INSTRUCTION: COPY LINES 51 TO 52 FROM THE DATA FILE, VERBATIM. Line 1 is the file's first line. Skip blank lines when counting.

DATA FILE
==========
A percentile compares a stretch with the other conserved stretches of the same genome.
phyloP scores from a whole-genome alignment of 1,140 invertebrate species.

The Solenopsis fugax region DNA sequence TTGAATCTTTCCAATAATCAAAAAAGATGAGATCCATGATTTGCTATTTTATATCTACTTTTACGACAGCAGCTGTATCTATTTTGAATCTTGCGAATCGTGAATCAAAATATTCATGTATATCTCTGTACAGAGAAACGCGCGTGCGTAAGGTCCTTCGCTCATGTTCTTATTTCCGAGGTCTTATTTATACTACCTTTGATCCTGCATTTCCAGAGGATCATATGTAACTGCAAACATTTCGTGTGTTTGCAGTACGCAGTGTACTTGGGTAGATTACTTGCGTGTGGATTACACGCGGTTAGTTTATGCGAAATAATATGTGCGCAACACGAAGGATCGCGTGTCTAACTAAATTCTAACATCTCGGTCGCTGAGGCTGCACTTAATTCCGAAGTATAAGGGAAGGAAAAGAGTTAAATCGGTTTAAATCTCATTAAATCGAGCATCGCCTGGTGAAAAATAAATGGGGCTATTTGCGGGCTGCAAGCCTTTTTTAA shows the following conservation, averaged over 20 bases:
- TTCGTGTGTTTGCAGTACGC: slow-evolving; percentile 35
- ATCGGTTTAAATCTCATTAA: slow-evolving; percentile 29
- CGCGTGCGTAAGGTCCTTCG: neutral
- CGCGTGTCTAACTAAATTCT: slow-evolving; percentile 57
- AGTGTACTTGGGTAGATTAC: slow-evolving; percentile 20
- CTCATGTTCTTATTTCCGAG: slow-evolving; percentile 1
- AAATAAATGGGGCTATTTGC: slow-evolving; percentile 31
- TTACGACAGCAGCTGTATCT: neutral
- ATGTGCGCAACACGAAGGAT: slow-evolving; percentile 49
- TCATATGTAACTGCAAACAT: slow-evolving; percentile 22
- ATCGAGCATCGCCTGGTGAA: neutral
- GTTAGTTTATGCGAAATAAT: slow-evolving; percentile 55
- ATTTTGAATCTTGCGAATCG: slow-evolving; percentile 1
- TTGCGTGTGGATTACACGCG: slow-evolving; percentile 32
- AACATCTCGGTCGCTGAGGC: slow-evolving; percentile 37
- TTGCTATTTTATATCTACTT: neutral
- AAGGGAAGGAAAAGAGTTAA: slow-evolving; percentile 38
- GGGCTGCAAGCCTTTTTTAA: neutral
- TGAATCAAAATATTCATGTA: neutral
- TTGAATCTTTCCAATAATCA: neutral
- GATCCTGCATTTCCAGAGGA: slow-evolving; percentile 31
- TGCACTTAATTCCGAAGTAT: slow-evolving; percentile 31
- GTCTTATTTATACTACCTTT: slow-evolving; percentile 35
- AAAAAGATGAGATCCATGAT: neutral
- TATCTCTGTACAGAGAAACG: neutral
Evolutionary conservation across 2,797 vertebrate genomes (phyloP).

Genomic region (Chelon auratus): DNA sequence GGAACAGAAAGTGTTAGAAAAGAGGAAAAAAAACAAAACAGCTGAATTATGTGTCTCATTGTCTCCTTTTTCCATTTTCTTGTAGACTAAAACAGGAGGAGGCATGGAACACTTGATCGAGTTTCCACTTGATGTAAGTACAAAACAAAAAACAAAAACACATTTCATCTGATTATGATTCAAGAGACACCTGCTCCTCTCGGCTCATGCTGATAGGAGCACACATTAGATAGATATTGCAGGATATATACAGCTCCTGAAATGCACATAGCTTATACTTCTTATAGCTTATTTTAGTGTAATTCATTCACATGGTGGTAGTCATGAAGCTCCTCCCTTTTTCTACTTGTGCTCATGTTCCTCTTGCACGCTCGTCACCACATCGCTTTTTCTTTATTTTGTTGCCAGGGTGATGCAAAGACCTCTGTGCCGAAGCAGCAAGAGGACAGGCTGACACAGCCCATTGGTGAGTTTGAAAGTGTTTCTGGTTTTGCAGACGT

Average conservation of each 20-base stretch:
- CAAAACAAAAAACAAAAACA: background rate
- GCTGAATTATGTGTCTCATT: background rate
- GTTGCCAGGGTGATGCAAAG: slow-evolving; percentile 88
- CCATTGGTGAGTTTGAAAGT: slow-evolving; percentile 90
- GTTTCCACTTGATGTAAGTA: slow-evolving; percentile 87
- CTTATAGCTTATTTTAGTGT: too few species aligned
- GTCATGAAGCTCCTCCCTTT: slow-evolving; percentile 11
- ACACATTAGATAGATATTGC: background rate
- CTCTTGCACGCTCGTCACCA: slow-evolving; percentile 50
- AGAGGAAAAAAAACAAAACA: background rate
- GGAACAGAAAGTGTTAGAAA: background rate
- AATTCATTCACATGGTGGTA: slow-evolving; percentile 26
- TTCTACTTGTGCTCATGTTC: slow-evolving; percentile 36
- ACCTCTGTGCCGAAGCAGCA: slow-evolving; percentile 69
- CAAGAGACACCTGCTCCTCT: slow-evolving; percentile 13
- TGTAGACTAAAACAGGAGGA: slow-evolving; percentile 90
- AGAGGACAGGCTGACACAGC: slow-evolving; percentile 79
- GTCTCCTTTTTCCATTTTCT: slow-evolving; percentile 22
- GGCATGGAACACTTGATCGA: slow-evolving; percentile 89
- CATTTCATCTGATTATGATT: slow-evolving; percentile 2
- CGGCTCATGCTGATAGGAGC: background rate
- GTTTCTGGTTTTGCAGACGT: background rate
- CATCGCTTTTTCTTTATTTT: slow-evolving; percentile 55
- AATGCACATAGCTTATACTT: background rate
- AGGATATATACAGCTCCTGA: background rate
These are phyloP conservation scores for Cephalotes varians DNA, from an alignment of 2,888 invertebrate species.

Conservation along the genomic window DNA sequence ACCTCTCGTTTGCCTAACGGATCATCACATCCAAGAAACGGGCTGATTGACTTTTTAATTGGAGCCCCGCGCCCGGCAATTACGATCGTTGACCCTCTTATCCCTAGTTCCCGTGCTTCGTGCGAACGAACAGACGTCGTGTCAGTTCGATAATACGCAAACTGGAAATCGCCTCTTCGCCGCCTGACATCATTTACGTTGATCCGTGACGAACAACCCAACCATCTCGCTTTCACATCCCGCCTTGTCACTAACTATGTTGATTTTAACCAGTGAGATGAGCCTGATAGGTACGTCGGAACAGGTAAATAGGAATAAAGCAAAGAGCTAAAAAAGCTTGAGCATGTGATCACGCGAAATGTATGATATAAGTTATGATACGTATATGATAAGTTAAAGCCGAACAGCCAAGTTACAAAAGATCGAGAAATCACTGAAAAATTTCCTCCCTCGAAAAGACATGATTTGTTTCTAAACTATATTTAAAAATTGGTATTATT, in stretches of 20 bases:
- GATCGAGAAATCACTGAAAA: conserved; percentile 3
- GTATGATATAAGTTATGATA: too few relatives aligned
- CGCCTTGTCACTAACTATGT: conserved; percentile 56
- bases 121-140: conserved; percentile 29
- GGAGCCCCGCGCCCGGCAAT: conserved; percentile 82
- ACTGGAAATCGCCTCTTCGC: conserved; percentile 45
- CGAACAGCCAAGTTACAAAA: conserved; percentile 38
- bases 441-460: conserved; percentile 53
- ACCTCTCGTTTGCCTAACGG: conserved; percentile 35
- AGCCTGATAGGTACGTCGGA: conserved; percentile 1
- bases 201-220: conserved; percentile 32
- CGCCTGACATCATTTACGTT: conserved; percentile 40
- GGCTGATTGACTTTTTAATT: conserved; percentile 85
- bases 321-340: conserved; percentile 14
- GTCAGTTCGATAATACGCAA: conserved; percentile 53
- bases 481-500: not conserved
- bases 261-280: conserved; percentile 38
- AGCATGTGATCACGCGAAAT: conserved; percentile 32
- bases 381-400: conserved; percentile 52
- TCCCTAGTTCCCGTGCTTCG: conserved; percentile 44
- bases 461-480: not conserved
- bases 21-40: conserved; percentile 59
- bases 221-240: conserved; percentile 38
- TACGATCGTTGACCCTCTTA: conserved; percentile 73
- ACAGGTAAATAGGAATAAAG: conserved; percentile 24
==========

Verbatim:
- CATTTCATCTGATTATGATT: slow-evolving; percentile 2
- CGGCTCATGCTGATAGGAGC: background rate